If a picture conveys obliterates a thousand words, then all commentary must surely be superfluous. But He-Gassen? The title alone makes conversation blossom. Westerners vacillate between translations: scholars prefer “Fart Competition,” while laymen know it better as “Fart Battle.” Tomayto, tomahto. Slapstick has nothing to do with conduits—of transcription. And bathroom humor is anything but a modern-day development. Indeed/indubes, this funny business requires a timeless kind of sensibility. Take, for example, the exemplar artifact informally known as “Man Farts at Cat.” Force of image communicates punch line with immediacy, save only perhaps the brief delay of a flatulent sonic boom. Note, too, the absurdist’s craft in that effective use of negative space: those salient, linear flourishes of gaseous superpower rendered as dark spokes of malodorous shadow-light. Oh, how colorfully and deftly detailed this rather minimalist scene is executed. Wiki historians explain with scaffolds of context that the time of the Tokugawa was “characterized by economic growth, strict social order, isolationist foreign policies, [and] popular enjoyment of arts and culture.” Visual gag, Japanese political cartoon with xenophobic edge, or undisputed masterwork—what eternal truths can “Man Farts at Cat” impart? Maybe none more than this: here lies in a paradox of preserved ephemera the still-lingering vitality of some anonymous artist who once laughed and passed his time away, thinking fondly of life in the Edo Period as nothing less than a real gas.
If you are a Hank Greenberg admirer or simply a lover of baseball history, then you may want to check out my review of John Klima’s new book, The Game Must Go On: Hank Greenberg, Pete Gray and the Great Days of Baseball on the Home Front in WWII, now up on The Hardball Times: http://www.hardballtimes.com/a-look-at-the-game-must-go-on/.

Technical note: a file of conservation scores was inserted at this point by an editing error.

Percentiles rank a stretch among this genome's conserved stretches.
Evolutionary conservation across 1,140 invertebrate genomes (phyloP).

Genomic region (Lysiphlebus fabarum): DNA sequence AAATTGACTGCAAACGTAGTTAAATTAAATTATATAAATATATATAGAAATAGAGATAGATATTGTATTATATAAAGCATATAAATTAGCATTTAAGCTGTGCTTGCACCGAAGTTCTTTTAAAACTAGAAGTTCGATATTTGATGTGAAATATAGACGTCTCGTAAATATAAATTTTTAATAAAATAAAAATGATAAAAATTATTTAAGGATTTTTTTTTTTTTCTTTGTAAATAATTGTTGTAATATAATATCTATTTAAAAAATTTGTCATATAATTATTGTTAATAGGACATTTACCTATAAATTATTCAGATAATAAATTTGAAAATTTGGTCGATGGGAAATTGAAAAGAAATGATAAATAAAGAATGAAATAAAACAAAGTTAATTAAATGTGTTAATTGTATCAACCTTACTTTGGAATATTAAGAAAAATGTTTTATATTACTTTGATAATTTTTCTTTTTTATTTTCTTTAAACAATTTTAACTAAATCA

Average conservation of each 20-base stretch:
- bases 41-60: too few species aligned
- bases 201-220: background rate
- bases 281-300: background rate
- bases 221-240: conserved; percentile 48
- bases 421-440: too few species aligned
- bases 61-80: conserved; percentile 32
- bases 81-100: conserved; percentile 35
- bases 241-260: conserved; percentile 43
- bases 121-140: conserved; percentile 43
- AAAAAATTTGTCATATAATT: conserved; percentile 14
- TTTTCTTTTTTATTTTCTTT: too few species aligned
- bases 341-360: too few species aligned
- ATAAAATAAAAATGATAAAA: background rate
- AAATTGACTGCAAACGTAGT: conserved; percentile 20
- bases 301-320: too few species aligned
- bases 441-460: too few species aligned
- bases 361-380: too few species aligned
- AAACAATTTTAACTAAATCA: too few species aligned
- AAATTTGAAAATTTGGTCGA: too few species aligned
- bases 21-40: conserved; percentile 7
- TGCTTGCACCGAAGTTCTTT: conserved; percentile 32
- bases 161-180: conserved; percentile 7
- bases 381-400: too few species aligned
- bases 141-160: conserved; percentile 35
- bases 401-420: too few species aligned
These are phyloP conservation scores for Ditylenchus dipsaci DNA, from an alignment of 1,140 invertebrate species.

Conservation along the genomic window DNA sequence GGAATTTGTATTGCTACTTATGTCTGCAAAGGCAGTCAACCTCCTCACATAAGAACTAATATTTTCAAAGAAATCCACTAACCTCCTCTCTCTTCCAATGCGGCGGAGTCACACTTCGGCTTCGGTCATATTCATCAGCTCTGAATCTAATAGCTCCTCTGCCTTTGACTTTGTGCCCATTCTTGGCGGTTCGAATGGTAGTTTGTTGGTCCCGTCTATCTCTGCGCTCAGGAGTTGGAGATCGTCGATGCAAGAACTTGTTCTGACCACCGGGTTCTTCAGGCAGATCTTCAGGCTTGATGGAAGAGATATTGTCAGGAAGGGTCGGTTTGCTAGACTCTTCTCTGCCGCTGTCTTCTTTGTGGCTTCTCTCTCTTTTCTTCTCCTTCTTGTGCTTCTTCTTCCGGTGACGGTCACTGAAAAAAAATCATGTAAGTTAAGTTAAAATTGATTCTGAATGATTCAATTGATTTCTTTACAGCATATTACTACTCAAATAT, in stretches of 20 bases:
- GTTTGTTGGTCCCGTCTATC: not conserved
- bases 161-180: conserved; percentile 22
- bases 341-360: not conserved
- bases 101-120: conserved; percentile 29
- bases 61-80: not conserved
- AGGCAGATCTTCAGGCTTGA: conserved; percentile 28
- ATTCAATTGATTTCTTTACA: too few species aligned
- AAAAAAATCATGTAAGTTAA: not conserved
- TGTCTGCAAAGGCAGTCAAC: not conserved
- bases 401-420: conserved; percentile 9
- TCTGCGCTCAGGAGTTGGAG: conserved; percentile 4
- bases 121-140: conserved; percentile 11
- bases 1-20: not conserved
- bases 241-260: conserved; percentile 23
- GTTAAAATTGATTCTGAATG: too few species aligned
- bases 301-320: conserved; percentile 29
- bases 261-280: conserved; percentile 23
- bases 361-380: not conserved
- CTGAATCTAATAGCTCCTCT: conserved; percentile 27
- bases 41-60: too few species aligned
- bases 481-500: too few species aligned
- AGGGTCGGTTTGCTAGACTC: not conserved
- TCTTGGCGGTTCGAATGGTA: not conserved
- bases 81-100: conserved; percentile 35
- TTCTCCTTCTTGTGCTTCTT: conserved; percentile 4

Here’s an excerpt:
In his introduction, Klima cautions that The Game Must Go On: Hank Greenberg, Pete Gray and the Great Days of Baseball on the Home Front in WWII—published by Thomas Dunne Books earlier this year—is conceptualized with a “cohesive, narrative style” and thus is “not a textbook or a reference book” (ix, xii). However, Klima’s work is nothing short of exhaustively researched, as he draws from interviews, personal letters, and newspaper archives to breathe life into an intimately detailed tapestry rich with colorful, poignant exploits.
In as much, Klima’s sports journalism experiences (as well as his earlier books) lend a palpable authority to this history of wartime baseball and the heavy tolls that World War II wrought upon players, fans, the game, and the country. Despite what might otherwise be an almost overwhelming wealth of information, The Game manages to dexterously weave through the wartime sprawl of historical events and figures with apparent ease, as the reader follows three distinctive central characters whose lives are forever changed by war: Hank Greenberg, Billy Southworth Jr., and Pete Gray. . . .
Read the rest of the review here.
Many thanks, again, to The Hardball Times for running this week’s Friday feature: http://www.hardballtimes.com/condensed-card-histories/. Ever hear about Ernie and the fortune-teller? Check this out for some entertaining baseball card histories on Ernie Banks, Curt Flood, and Harry Simpson.
Again, many thanks to The Hardball Times—this time for running this latest piece on Babe Ruth ephemera, especially his appearance for Germany’s prestigious 1933 Sanella margarine!
I don’t know much about Japanese baseball. I don’t know much about Japanese baseball cards. I *really* don’t know much Japanese.
Apparently, Japanese baseball is relatively similar to American baseball. Of course there are some differences, especially cultural ones where crowds and players are concerned. But they share all of the basics: bats & balls, pitchers, bases on a field, etc. By most accounts, baseball was introduced to Japan in the 1870s, roughly twenty to twenty-five years after Americans started to professionally organize the game. . . .
When it comes to Japanese baseball cards, my knowledge is equally limited. Some Japanese baseball cards were made for a popular game called menko. (While menko cards do not account for all Japanese baseball cards, they do appear to be the earliest.) In this game, players throw their cards down upon a flat playing surface in an attempt to flip the other cards belonging to opponents. Yeah, it’s like pogs. Unlike baseball, though, Japan’s menko came well before the American pogs of the 1990s.
Again, there are others with plenty of more expertise in this realm. For example: Dr. Fitts (once more), who runs an additional site just for blogging about Japanese baseball cards; Gary Engel, co-author of Sayonara Home Run!: The Art of the Japanese Baseball Card; and, of course, the Japanese Baseball Cards blog.
As for Japanese, the language—well, I got nothin’. But I found these Japanese baseball cards that sure do look pretty cool.
Oh, there’s more alright. . . .
And last but not least. . . .